It's Chicago in 1968, and Sam's life is suddenly very complicated. His father is a civil rights activist who works alongside Dr. Martin Luther King Jr. He preaches passive resistance, non-violent protest, and all Sam's life, he and his brother Stick (Steve, really, but Sam calls him Stick) have been right there, attending protests and making signs and sealing envelopes.
But Sam starts dating a girl from the projects, and he finds out that his brother is involved with the Black Panthers, a group of militant black activists who are willing to take up arms, if need be, to make equality happen. When Dr. King is assassinated, Sam finds himself questioning the efficacy of his father's methods--he's angry, he's hurt, and he sees his brother actually doing things instead of just talking about them, the way his father seems to.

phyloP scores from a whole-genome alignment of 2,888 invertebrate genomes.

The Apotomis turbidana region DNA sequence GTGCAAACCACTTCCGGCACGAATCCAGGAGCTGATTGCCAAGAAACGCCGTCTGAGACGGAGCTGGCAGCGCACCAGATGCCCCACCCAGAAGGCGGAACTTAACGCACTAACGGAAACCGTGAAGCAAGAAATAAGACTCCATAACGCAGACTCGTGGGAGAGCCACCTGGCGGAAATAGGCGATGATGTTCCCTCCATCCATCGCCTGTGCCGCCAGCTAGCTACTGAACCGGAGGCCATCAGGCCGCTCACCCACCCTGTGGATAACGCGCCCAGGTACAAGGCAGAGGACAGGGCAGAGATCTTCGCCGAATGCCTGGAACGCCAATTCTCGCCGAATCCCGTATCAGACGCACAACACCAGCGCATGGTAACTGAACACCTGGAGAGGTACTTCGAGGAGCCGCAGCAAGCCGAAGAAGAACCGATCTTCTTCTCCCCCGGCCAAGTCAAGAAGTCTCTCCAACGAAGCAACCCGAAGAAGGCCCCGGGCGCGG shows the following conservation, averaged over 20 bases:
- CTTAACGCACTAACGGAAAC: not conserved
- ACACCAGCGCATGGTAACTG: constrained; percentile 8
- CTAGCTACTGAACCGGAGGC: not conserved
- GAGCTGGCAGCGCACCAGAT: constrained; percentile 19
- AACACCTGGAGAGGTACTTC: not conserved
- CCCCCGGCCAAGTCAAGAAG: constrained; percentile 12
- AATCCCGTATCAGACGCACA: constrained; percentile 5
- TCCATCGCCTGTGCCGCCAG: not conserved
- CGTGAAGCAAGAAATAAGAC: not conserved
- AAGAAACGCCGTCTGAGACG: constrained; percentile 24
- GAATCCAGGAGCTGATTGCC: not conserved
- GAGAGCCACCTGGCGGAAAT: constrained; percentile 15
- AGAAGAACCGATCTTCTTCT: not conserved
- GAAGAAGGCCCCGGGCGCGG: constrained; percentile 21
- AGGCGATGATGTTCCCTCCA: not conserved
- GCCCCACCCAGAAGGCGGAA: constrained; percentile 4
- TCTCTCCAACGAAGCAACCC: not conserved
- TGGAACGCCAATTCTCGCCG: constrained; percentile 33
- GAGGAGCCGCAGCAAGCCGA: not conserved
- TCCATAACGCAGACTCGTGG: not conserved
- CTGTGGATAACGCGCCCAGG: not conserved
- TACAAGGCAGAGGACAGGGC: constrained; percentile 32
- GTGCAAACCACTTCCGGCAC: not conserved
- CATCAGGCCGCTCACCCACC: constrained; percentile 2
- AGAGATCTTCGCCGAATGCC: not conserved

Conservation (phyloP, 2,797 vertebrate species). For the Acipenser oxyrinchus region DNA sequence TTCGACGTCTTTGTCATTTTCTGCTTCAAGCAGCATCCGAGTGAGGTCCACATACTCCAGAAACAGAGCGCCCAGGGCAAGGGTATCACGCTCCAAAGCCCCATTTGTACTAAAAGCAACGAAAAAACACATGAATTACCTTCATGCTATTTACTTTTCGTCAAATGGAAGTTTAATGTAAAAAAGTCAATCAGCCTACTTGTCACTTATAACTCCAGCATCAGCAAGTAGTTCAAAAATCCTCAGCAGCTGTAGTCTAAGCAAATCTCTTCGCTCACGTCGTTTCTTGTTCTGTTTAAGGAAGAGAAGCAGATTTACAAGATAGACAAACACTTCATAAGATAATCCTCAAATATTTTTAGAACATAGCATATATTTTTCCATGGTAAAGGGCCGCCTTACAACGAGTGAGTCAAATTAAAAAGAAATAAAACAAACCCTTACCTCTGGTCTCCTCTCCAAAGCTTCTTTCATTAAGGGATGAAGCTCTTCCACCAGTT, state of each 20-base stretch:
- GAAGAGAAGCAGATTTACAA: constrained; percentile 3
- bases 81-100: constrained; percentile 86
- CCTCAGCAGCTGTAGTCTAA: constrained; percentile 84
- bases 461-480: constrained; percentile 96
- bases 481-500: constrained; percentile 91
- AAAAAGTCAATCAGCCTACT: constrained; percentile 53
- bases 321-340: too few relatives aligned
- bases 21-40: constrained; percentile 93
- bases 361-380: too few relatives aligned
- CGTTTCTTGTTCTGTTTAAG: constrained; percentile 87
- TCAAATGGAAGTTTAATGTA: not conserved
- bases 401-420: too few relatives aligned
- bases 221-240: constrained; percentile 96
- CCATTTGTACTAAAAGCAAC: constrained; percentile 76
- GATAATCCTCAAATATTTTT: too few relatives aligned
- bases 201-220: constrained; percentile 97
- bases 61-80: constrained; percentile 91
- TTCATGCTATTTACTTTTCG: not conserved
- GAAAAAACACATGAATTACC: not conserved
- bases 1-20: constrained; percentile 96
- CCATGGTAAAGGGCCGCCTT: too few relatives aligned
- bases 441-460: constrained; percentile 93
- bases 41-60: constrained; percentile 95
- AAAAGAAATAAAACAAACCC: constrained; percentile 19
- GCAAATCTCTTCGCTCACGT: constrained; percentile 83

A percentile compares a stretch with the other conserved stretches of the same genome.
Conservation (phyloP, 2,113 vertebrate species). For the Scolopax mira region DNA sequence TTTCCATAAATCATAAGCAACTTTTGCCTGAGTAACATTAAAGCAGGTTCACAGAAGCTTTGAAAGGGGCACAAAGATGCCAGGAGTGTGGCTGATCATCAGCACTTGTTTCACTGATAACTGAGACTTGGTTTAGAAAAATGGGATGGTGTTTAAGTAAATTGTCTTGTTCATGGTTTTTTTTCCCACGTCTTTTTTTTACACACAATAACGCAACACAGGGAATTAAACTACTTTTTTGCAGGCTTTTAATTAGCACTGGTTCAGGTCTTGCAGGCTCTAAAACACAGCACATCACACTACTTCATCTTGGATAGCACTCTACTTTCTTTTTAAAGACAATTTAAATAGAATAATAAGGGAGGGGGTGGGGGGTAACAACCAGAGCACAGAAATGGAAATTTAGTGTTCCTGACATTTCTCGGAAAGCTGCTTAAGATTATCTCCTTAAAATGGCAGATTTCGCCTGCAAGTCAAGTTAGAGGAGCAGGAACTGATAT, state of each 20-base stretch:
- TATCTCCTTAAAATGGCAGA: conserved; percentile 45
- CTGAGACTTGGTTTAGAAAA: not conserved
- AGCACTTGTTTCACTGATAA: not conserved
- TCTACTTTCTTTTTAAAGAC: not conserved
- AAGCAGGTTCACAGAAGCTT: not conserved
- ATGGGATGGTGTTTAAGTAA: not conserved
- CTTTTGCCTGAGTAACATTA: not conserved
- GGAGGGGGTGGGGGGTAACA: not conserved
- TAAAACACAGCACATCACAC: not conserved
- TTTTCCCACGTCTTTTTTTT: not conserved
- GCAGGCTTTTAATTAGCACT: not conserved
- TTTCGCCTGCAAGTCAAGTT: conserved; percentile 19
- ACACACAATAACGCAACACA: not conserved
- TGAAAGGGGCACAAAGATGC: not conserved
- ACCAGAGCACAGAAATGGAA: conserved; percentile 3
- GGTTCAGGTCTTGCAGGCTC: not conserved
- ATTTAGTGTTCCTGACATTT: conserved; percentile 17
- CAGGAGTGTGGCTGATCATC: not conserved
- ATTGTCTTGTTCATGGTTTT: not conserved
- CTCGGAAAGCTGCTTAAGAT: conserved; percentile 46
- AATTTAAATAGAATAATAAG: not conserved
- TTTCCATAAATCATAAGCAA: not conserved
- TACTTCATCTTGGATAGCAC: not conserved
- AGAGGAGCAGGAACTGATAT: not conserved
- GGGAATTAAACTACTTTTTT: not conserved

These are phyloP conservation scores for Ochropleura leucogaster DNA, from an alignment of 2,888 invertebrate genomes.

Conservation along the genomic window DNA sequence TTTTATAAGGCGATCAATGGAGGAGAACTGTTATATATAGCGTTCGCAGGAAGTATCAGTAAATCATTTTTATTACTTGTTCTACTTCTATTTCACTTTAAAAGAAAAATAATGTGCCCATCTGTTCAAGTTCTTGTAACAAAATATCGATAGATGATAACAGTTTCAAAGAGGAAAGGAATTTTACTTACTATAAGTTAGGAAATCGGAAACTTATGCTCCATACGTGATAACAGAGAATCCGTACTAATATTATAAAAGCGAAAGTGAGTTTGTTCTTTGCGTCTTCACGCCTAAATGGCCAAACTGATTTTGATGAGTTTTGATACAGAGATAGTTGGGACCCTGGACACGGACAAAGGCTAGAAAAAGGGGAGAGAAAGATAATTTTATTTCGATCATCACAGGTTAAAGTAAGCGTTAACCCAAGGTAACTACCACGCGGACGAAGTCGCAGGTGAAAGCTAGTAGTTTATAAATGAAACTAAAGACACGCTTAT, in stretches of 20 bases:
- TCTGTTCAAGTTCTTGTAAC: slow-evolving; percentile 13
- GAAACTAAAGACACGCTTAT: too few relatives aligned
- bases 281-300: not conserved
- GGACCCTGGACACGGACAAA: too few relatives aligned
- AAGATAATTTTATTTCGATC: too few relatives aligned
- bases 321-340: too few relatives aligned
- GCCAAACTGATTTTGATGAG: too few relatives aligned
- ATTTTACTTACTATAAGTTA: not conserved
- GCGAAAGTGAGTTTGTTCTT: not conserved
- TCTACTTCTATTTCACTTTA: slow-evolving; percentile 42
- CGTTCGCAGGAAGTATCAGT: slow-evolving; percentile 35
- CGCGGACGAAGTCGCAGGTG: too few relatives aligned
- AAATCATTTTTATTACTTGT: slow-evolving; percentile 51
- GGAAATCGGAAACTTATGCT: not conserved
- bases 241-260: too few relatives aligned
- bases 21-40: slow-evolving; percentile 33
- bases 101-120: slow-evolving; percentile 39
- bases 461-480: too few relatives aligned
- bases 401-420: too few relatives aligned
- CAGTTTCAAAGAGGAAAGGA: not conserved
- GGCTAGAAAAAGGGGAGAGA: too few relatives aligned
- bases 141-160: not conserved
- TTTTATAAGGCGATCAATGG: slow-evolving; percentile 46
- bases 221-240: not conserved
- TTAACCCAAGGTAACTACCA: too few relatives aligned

Ultimately, after a series of tragic and near-tragic events that rock Sam's entire world, he has to decide whether to be the rock (his father), unmoving in the face of extreme pressure, or the river (the Panthers), which moves itself and pushes against its obstacles.